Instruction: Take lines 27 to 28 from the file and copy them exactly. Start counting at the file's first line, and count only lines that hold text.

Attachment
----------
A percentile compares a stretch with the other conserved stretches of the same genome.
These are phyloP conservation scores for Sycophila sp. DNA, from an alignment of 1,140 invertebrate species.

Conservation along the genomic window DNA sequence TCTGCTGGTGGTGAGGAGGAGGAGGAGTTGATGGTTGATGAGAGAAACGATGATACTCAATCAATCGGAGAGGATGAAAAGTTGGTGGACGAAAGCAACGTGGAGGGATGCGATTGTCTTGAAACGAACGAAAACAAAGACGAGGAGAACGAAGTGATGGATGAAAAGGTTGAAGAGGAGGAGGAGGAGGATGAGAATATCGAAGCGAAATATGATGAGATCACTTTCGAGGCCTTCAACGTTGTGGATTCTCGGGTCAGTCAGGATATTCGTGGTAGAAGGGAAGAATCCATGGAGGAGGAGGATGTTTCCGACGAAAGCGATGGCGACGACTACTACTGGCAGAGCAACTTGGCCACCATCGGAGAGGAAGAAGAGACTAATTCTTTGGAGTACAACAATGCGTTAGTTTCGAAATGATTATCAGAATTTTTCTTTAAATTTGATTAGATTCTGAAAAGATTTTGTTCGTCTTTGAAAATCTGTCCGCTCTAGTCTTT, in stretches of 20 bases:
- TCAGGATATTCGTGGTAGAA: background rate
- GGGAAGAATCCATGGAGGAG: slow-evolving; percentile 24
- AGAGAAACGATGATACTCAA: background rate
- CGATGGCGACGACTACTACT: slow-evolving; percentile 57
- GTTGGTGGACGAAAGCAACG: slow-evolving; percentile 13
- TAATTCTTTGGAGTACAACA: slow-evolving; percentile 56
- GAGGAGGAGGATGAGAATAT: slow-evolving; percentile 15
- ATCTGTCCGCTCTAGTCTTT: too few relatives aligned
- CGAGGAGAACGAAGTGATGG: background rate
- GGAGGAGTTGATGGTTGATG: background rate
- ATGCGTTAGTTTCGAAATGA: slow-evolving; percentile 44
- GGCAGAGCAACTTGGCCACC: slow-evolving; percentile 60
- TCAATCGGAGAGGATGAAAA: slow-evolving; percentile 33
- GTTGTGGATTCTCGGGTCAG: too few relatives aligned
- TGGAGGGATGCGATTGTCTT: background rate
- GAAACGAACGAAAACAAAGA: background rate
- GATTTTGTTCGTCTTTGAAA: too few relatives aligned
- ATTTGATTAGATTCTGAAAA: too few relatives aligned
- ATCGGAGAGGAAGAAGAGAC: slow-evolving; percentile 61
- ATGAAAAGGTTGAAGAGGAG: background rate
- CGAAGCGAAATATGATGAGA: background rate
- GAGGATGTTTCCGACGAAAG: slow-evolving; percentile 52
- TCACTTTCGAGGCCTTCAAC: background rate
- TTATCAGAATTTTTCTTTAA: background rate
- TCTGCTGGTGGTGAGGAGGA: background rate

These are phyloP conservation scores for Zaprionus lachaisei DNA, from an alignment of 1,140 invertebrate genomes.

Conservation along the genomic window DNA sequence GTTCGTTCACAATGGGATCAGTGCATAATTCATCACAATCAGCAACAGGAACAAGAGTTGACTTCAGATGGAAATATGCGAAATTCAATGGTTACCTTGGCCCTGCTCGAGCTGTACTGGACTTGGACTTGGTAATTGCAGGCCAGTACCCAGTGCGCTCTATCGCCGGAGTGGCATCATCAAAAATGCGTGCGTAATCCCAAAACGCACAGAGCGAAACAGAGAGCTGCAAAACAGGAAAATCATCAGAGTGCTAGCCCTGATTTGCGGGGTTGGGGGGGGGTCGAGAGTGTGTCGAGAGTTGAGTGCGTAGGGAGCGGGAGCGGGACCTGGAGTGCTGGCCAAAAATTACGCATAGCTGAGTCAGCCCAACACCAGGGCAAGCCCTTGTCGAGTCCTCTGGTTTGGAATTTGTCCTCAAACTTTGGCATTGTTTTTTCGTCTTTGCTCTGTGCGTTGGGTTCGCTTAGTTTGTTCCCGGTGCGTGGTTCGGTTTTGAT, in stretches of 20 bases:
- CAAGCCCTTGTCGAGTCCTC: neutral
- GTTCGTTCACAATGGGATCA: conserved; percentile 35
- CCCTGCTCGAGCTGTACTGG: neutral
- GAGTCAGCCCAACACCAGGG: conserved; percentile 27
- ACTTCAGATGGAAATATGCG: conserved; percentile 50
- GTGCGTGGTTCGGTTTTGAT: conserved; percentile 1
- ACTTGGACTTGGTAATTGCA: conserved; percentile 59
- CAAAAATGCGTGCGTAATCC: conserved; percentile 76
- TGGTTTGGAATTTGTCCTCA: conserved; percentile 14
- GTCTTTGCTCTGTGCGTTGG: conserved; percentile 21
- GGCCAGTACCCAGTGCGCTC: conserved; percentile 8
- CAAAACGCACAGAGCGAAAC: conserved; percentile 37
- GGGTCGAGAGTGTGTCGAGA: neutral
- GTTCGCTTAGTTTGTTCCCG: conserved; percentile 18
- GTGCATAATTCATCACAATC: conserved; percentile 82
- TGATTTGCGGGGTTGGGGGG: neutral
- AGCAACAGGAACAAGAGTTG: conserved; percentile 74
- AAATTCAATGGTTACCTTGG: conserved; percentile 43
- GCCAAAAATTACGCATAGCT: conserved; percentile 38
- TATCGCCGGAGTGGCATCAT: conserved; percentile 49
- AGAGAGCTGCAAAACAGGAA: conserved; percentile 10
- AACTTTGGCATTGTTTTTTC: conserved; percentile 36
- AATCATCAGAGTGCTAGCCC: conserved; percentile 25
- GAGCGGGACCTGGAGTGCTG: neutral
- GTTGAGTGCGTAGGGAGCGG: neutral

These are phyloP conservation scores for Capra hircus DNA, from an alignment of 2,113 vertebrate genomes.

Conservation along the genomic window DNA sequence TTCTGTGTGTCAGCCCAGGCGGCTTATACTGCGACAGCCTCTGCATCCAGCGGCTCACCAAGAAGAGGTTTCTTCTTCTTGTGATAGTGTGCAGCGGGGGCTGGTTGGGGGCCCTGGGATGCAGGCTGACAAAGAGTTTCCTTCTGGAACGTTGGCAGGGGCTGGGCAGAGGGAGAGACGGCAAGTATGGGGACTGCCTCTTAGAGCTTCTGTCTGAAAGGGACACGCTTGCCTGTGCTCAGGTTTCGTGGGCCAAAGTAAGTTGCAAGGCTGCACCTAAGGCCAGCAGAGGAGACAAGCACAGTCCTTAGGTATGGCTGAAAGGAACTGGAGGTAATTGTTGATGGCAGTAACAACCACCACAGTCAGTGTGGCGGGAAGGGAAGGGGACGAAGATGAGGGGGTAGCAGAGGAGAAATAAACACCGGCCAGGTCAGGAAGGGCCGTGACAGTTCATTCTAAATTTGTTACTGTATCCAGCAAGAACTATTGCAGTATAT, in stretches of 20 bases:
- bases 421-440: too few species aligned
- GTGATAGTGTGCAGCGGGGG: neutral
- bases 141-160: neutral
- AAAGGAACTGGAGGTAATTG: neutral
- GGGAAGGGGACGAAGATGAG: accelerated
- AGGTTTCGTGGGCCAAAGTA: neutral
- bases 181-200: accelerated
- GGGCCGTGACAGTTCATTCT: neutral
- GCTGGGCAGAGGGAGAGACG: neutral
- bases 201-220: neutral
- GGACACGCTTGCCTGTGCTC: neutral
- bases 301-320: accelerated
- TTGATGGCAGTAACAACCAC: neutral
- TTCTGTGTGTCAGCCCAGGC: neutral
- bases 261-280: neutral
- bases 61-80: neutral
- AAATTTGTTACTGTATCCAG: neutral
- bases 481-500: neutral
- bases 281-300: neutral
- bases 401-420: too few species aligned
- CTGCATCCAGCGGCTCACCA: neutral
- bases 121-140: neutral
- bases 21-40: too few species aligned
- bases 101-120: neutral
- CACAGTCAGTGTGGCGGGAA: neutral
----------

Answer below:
- TTATCAGAATTTTTCTTTAA: background rate
- TCTGCTGGTGGTGAGGAGGA: background rate